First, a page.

Michael was trying to come to grips with the fact that his counterpart had just killed Jarik in cold blood. There had been little love lost between him and his former Academy roommate, in fact, many of his actions as of late had made him seriously reconsider their friendship, but he wouldn’t have wished that kind of fate on his worst enemy.
And then there was how Owens had so callously executed Jarik, almost casually and seemingly with little thought and zero prior warning. He had tortured him for the information he needed and then discarded him like he was nothing more than useless waste.
Perhaps the most disturbing aspect to all of this had been the fact that the man who had pulled that trigger wore his exact face and a small voice in the back of his mind couldn’t stop wonder that if his counterpart had been capable of committing such acts, then perhaps that same darkness lived within him as well, just much better hidden underneath a carefully maintained façade of moral certitude and conviction and yet ready to surface just as effortlessly as the other Owens had dispatched his prisoner. That thought, more than anything else, scared him the most.
Thankfully he didn’t have more time to consider those disturbing parallels as another crisis seemed to have caught up with them.
Eagle took another hit, a big one, causing everyone in the room to lose their footing and slam painfully into a bulkhead or the deck.
Captain Owens scrambled back onto his feet first. “What the hell now? Bridge, what’s going on up there?”
The voice of a flustered young woman responded. “We’re under attack, sir.”
“I figured that much. Who is it this time?”
“The Agamemnon, sir. She came out of nowhere and landed a direct hit. Shields are fluctuating,” the officer reported, sounding noticeably out of breath.
“Donners,” Owens fumed. “Of course.” He found his security team. “Escort our guests to quarters and make sure to keep a close eye on them.”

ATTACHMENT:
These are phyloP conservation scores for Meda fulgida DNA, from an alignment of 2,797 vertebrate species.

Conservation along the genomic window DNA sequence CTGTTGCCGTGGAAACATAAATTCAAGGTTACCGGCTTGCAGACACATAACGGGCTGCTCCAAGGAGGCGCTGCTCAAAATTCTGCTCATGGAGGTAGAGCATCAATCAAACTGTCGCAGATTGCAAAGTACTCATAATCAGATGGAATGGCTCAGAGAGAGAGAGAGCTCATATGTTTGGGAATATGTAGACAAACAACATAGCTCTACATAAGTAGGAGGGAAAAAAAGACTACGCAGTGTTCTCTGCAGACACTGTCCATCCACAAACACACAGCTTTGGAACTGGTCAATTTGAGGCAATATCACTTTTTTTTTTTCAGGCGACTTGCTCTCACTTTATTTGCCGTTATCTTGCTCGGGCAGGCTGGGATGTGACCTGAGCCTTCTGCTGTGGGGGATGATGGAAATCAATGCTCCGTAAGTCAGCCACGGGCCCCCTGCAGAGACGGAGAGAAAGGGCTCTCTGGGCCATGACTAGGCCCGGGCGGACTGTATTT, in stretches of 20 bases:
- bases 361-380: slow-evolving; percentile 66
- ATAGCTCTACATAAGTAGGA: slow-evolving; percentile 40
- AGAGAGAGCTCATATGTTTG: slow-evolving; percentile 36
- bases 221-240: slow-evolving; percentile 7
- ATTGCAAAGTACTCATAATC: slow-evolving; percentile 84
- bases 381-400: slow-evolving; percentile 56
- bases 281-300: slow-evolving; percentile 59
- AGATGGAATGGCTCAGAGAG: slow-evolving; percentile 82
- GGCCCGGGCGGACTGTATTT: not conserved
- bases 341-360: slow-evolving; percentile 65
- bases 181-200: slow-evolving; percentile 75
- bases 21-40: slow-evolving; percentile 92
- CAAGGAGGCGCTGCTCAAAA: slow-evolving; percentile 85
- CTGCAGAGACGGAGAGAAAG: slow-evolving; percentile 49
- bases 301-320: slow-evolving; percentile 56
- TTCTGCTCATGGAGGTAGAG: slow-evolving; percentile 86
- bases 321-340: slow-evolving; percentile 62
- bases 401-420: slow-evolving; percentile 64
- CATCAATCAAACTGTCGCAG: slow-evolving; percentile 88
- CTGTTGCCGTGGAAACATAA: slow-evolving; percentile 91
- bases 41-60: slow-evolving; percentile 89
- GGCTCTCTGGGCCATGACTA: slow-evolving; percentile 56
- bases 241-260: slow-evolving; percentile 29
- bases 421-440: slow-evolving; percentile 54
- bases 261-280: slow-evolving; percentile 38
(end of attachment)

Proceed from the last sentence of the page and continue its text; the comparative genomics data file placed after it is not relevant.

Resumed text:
Michael had no interest to become a prisoner yet again, not after he had witnessed how this Captain Owens treated his ‘guests’. “Captain, we’ve run into Amaya Donners shortly after we arrived here and came to a mutual understanding.”
He shook his head. “She’s Preservers. You made a deal with her, you picked the losing side.”
“What I’m saying is that I have established a rapport with her. If she knows I’m onboard, perhaps I might be able to talk her down before she blasts us to pieces. Last I spoke to her, she didn’t think very highly of you.”
He grunted to that. “We have history. It’s complicated.”
The ship jolted again, giving proof that Amaya Donners was clearly not letting up now that she had Eagle and her commander dead to rights.
“Let me come with you to the bridge,” he said and briefly glanced towards where Jarik had been a moment earlier and where now only burn marks remained. “The information you obtained will be useless to you if you and your ship are dead.”
Owens nodded reluctantly. “All right. But the rest of your people stay put.”
Under the circumstances it was the best he could hope for, Michael decided. “Let’s go.”
The two Owens’ and Josè Carlos left the room and headed for the bridge even while Eagle continued to take multiple hits. From the telltale sounds of the ship around him which he was all too familiar with, he could tell that the battle was fairly one-sided. Eagle was returning fire but it wasn’t nearly enough to seriously slow down the Agamemnon which had caught Eagle on the back foot.
The moment the turbolift doors opened and they emerged onto the bridge, they were greeted by chaos.
The room was laid out almost exactly like his own bridge, the only key difference he could spot through the smoke quickly beginning to fill the air was the fact that the central command area only had a single chair for the captain, whereas on his Eagle, the captain’s chair was flanked by seats for the XO and another officer, as well as two further jump seats.
The ops station at the front on the bridge was already out of commission, apparently having burned out following a power surge, and the officer who had manned it lay on the deck unconscious with another one trying to tend to his injuries.
A young lieutenant stood over them both, shouting commands at the helmsman and the tactical officer while on the flickering viewscreen the Agamemnon was turning back around to complete yet another pass.
Owens shook his head. “That’s what I get when I leave rookies in charge,” he said as he promptly made his way down the ramp and towards the command area while Carlos relieved the officer at the horseshoe-shaped tactical station.
Michael had already figured that the Guardians, and likely the Preservers as well, suffered from significant personnel shortages, probably ever since the Borg War had decimated much of the Federation. Experienced crewmembers, not to mention first officers who could take over in a pinch, seemed to be luxuries of the past in this universe’s Starfleet.
“Report,” Owens barked at the lieutenant.
The woman did a double-take when she spotted not one but two Captain Owens’s. Already stressed enough as she was, this was clearly not an additional complication she could deal with, causing her to gawk at both men.
Owens had no time for this and loudly snapped his fingers into her face a few times. “Rachel, pay attention to me,” he said forcefully. “What’s our status?”